As well as spraying directly on plants, you can also use soluble aspirin in a vase with some cut flowers to make them last longer.

You can also use the diluted aspirin to water new seeds and help them germinate. And on your vegetables, the science says your crop will be bigger and more plentiful if you’ve used this wonder drug.

Why does it work?

Aspirin is high in salicylic acid which is the chemical that fights pain and inflammation in humans. It is actually taken from willow bark which means it is a “natural” drug.

All plants produce salicylic acid in small quantities. It usually only happens when the plant is under-watered, under-fed or otherwise under attack from pests or disease. In small doses, this acid actually works to boost the plants natural immune system.

It does the same in humans which is why some people with repressed immune systems are prescribed aspirin to take once a day.

The United States Department of Agriculture carried out tests on plants, such as tomatoes and peppers, which form part of the nightshade family. Using aspirin, the researchers found the plants were tougher when hit by insect or disease attach.

In cut flowers, the acid actually stops the plant decomposing by stopping the cut stems producing a particular hormone. This means you can get a few more days from the blooms inside your home.

When aspirin is mixed with water and then sprayed on vegetables, they grow quicker and produce more crop than those using regular watering techniques.

Salicylic acid is known to change plants roots and leaves to make them stronger. As well as standing firm when pests and disease attack, those treated plants can also weather storms better.

What plants does aspirin work best on?

Any plants in the nightshade family, such as eggplants, peppers, potatoes or tomatoes, have been proven to react the best to this treatment.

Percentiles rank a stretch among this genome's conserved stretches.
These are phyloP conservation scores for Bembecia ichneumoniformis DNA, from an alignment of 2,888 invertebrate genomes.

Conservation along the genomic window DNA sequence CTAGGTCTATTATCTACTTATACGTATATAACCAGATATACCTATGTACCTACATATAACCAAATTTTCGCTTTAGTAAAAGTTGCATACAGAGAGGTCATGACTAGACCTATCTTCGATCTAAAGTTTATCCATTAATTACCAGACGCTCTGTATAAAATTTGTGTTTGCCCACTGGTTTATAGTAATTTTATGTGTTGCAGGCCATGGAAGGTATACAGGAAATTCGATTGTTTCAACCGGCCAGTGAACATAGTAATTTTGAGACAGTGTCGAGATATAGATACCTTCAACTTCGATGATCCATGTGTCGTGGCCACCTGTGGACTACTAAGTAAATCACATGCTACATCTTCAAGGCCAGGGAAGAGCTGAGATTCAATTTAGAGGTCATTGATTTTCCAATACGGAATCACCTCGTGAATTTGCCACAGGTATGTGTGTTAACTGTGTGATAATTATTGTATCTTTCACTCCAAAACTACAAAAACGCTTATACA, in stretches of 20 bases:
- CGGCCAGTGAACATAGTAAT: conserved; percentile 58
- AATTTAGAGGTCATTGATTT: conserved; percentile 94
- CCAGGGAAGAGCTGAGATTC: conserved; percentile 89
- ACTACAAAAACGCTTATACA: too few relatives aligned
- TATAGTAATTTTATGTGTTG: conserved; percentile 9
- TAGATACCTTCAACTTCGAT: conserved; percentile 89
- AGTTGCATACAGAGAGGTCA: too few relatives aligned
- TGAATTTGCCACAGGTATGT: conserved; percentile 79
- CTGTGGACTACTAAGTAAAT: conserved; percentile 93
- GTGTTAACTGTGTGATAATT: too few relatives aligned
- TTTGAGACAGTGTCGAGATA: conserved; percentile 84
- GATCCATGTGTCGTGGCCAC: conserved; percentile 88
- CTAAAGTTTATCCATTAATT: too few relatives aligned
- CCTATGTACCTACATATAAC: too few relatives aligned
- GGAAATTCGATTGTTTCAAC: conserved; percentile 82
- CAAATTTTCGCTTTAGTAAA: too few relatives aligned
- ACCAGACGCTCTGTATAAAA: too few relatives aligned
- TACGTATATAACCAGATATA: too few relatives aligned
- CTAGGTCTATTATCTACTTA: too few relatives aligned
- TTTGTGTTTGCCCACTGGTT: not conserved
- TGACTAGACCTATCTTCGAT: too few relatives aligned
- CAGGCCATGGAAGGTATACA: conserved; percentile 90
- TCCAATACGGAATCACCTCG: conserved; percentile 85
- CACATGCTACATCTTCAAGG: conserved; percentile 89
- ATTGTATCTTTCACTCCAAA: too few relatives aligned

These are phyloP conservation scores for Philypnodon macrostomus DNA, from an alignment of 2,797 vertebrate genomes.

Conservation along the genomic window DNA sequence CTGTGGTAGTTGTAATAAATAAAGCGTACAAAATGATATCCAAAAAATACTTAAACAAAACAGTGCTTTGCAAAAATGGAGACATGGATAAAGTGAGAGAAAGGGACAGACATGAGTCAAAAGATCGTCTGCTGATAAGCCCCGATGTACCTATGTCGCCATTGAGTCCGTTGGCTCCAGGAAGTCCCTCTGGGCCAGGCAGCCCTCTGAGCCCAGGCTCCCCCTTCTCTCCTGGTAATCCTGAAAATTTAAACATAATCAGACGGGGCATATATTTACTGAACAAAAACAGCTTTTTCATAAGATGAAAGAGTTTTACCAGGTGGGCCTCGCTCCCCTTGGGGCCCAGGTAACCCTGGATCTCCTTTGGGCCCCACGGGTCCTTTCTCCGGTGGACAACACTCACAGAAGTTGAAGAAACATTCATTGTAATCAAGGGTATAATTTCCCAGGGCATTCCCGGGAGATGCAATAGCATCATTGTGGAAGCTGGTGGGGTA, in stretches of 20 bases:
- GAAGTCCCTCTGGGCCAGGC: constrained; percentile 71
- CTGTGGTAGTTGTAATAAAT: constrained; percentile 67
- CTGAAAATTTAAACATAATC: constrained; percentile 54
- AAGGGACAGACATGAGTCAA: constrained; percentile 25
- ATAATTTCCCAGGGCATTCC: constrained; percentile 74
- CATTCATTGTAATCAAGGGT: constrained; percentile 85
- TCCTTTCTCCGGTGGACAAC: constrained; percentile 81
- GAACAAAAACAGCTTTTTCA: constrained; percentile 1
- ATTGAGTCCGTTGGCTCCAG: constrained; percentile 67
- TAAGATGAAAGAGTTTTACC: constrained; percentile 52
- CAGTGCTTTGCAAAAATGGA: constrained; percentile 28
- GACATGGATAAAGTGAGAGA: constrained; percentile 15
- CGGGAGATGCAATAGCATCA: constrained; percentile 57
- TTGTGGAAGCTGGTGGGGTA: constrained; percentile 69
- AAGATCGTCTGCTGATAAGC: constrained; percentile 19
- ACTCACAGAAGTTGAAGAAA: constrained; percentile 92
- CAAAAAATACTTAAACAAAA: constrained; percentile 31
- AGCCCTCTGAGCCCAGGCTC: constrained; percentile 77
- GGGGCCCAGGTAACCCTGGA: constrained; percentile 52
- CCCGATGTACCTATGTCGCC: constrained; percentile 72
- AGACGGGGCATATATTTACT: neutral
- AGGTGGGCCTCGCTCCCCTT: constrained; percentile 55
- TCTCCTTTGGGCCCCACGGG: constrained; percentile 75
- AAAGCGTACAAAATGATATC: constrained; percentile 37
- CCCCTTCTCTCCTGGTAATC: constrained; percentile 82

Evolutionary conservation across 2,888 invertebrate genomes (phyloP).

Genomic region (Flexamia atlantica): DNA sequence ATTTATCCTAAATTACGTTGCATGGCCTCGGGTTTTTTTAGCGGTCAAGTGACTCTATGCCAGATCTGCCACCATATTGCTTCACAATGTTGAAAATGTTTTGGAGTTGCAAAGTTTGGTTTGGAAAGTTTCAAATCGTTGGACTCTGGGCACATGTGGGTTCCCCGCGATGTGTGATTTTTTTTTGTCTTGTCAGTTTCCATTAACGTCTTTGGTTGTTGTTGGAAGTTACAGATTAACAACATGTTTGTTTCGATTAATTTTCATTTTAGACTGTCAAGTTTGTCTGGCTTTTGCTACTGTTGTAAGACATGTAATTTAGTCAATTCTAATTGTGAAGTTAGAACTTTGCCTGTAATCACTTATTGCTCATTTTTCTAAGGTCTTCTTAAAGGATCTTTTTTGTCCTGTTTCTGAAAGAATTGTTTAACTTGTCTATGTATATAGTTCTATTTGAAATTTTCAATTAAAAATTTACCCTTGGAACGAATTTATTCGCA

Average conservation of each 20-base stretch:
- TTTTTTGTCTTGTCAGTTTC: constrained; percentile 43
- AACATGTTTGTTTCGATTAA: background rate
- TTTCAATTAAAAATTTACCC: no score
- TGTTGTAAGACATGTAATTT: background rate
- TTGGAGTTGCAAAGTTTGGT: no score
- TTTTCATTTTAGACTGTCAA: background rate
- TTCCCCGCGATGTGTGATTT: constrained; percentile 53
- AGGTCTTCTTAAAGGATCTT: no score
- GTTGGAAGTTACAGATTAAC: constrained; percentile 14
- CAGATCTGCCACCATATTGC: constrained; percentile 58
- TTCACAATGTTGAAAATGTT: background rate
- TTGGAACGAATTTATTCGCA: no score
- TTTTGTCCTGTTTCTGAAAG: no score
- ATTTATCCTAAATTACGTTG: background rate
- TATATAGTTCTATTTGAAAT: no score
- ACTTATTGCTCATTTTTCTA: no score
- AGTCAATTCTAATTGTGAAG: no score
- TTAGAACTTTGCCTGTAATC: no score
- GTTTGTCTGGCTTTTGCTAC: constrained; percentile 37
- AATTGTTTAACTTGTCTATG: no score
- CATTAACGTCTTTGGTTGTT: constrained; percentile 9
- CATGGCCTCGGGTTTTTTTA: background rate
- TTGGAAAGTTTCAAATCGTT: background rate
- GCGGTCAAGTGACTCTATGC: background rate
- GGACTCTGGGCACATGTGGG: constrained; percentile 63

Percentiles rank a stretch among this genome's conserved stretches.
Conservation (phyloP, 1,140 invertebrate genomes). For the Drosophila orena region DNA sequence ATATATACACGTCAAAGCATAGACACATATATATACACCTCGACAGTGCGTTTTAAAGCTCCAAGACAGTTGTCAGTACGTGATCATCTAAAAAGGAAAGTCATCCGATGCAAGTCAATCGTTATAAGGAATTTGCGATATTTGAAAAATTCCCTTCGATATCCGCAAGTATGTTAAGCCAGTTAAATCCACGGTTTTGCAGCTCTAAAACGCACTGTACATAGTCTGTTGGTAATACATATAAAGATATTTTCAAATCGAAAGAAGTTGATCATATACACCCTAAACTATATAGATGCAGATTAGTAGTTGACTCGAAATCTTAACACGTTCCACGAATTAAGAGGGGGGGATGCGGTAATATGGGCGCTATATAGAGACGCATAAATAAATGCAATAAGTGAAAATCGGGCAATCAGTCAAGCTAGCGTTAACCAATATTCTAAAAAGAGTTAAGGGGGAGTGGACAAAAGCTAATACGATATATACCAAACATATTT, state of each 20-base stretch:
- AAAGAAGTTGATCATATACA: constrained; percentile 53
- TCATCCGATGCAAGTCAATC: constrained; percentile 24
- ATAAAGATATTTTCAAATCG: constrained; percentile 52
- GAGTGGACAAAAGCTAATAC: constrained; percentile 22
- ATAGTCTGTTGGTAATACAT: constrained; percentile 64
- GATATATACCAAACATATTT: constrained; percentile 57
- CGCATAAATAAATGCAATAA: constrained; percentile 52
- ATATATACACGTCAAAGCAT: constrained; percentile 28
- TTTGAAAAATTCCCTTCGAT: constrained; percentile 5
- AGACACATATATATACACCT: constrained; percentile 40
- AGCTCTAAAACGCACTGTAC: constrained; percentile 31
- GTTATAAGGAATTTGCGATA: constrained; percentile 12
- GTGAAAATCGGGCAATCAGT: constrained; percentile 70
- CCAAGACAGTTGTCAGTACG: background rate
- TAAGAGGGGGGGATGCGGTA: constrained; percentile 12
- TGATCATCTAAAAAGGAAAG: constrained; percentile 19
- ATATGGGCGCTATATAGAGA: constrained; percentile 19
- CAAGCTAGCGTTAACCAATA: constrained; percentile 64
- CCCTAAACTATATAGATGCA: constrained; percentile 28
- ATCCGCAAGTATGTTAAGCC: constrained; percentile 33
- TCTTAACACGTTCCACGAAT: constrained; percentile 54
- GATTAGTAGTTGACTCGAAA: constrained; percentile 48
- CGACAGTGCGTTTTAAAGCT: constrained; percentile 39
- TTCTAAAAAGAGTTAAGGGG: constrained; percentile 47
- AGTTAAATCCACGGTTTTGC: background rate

Aspirin, thanks to being mass-produced, is a cheap drug. This means it can work out easier and cheaper to use this over the counter medicine in your garden than specialised plant food or fertilisers. If you follow the instructions properly, you can cut down the risk of harming your plants and boost the flora and fauna in your garden.

So there you have it. The answer to the question does aspirin help plants grow is definitely a yes.

Next time you are in the garden and see your lawn is looking lacklustre and your blooms need a boost, reach for the medicine cabinet rather than the man made fertilisers or the compost heap.

You can:

  • Dissolve aspirin in a vase of water to boost cut flowers
  • Dilute aspirin in a spray bottle and apply to plants
  • Water seeds to help them germinate

 If you have any questions or tips, comment below.

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Does Aspirin Help Your Plants Grow

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About the Author

I’m Emily and after a ten year career as a journalist I have moved on to share my passion for gardening. While getting out in the garden is one of my favourite hobbies, and helps me de-stress after a long day in the office, I often found myself frustrated at not getting the results I wanted from my plants. Through blogging, I have uncovered the answer to lots of common problems and now I want to share my knowledge with other horticulture enthusiasts. Get in touch with me via: Pinterest, Twitter